The Vernon Public Art Gallery is not masking its disappointment after the City of Vernon voted to send a controversial project back to the gallery for public consultation.
Behind the Mask is a three-part public art project in which 10 local people living with mental health challenges explore the unseen sides of themselves with masks they created and were photographed wearing. As the project moves toward the final phase – mural versions of the photographs – the gallery has been asked to educate the public and provide a consultation opportunity.
City council originally voted in favour of the project and committed $33,000 toward it. The photos would have been placed on city- and privately owned buildings for five years. However, after a public outcry over the final phase, which included a more-than-3,000-signature petition opposed to the project, council sent it back to the art gallery.
“We’re disappointed,” said art gallery executive director Dauna Kennedy of council’s decision. “We’ve been going full-steam ahead since they approved it previously. We’re still very confident in our project…We’re fine (with the consultation) with that so we’ll move forward with that, make sure people come in, see the exhibition, and give their comments on it.”
The Behind The Mask exhibit is on display at the gallery until July 19, but can’t be extended beyond that due to contracts with other artists coming up. People are encouraged to visit the gallery to see what the project is all about, as Kennedy says there has been a lot of misinformation put out.
“The murals are only one part of this project. It’s a much bigger project that involves a lot of moving pieces,” she said. “We are trying to set the record straight, make sure everybody is aware of the project as a whole and base any of their opinions around that.”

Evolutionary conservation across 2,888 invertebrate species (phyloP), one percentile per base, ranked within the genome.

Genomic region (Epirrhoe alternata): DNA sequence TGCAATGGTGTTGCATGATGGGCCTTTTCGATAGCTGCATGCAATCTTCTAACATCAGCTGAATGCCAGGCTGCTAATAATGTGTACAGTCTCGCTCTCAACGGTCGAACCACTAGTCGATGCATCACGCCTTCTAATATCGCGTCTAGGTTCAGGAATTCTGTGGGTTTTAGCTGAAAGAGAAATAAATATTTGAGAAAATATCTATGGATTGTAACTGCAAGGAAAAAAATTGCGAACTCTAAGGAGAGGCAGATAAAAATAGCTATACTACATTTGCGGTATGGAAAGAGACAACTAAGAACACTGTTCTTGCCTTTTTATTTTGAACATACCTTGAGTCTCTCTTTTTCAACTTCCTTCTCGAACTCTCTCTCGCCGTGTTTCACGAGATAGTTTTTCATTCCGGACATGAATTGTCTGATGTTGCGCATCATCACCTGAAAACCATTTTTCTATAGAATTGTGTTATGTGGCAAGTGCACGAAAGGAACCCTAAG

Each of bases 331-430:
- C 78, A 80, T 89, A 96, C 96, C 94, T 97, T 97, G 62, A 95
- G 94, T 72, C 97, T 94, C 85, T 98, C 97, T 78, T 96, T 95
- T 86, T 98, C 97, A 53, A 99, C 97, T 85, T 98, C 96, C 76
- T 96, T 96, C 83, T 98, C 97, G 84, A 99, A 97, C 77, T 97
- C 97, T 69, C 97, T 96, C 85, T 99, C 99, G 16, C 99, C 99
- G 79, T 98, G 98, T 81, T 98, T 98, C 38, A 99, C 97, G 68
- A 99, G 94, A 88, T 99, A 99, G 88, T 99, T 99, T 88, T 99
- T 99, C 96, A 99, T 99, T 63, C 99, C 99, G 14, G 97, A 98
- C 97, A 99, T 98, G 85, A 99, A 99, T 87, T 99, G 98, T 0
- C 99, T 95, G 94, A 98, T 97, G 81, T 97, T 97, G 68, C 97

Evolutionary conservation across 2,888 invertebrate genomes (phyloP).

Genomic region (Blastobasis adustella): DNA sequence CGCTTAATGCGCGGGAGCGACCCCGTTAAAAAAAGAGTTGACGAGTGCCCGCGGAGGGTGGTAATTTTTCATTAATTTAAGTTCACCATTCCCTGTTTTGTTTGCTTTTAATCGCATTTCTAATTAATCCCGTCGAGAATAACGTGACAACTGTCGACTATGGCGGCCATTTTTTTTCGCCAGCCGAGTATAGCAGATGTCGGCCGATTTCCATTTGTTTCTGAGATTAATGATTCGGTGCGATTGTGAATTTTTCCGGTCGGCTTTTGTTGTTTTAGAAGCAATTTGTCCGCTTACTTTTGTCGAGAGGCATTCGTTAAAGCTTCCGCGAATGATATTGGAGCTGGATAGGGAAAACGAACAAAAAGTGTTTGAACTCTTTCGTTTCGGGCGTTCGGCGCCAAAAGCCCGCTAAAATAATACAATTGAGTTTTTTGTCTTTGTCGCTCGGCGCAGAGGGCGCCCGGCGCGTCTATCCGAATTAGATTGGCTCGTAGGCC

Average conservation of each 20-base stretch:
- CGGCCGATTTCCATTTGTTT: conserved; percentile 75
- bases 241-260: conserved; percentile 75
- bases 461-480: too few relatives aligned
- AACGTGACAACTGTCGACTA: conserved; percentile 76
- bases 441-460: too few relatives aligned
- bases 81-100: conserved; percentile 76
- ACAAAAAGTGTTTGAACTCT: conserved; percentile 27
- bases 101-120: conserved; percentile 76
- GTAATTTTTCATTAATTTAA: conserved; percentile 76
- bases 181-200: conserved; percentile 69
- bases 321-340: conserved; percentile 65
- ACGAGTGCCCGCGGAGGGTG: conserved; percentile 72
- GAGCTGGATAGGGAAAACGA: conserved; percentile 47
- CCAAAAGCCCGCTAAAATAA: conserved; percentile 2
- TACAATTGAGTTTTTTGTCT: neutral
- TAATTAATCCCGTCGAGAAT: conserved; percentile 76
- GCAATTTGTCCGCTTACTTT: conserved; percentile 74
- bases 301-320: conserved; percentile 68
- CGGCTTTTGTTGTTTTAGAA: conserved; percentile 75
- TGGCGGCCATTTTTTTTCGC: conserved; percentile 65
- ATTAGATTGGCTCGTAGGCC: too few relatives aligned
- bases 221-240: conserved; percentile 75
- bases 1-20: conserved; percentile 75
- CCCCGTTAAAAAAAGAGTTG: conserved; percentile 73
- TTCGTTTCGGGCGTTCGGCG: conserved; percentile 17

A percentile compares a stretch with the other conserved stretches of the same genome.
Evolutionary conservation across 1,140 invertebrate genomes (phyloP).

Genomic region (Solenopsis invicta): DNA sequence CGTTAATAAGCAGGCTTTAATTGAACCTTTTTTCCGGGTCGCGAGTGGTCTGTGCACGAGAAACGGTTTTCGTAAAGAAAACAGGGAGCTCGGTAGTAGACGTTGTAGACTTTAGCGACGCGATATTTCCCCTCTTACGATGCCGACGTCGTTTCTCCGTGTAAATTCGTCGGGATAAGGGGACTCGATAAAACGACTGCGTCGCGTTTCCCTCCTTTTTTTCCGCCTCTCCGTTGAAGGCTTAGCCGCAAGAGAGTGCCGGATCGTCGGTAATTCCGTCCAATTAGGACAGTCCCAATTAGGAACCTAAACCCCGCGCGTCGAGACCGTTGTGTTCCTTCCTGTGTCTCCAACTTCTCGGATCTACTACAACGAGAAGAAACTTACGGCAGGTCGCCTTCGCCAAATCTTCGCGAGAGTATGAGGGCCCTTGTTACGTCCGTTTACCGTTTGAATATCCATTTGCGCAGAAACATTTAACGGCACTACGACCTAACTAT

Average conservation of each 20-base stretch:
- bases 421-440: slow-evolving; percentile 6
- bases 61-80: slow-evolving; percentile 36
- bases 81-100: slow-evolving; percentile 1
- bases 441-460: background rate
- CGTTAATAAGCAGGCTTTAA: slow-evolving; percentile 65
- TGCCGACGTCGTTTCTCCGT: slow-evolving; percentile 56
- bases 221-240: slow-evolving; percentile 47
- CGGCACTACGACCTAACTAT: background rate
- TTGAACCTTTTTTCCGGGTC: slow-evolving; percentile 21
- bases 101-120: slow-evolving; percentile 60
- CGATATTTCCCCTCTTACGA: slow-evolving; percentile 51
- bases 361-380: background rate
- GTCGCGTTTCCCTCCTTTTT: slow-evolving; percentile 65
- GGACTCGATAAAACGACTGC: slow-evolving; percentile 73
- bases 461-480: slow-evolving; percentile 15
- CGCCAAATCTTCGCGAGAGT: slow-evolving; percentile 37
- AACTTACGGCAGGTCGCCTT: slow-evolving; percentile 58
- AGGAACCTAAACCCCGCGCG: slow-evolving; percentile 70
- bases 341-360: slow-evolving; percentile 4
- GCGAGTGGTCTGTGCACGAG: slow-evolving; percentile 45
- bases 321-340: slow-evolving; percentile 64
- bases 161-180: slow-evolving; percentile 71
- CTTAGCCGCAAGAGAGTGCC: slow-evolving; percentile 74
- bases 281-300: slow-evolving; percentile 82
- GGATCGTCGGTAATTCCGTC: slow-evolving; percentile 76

A mini-documentary on the project from start to finish is being produced and will be available on the gallery’s website upon completion.
While she didn’t expect heavy negative reaction from the public to the project, Kennedy said if there’s a positive to all the negativity, it’s that the project has people talking about mental health.
“There has been a lot of conversation and dialogue,” she said. “We have a classroom of students in there (Behind The Mask display) right now exploring things like identity, emotions, feelings. Those are all positive things.
“Getting the word out about mental health issues in a slightly different way makes it maybe more accessible or easier to dialogue on than it might be seeing it face-on.”
The project received $55,000 from the Canada Council of the Arts, and Kennedy says if the project goes through, it has to be done this summer to meet the funding grant deadline.
The public is encouraged to view the exhibit between June 21 and July 5 during extended gallery hours (1—6 weekdays and 11-4 Saturdays) and provide community consultation. Tablets are provided at the gallery for community members to complete a survey.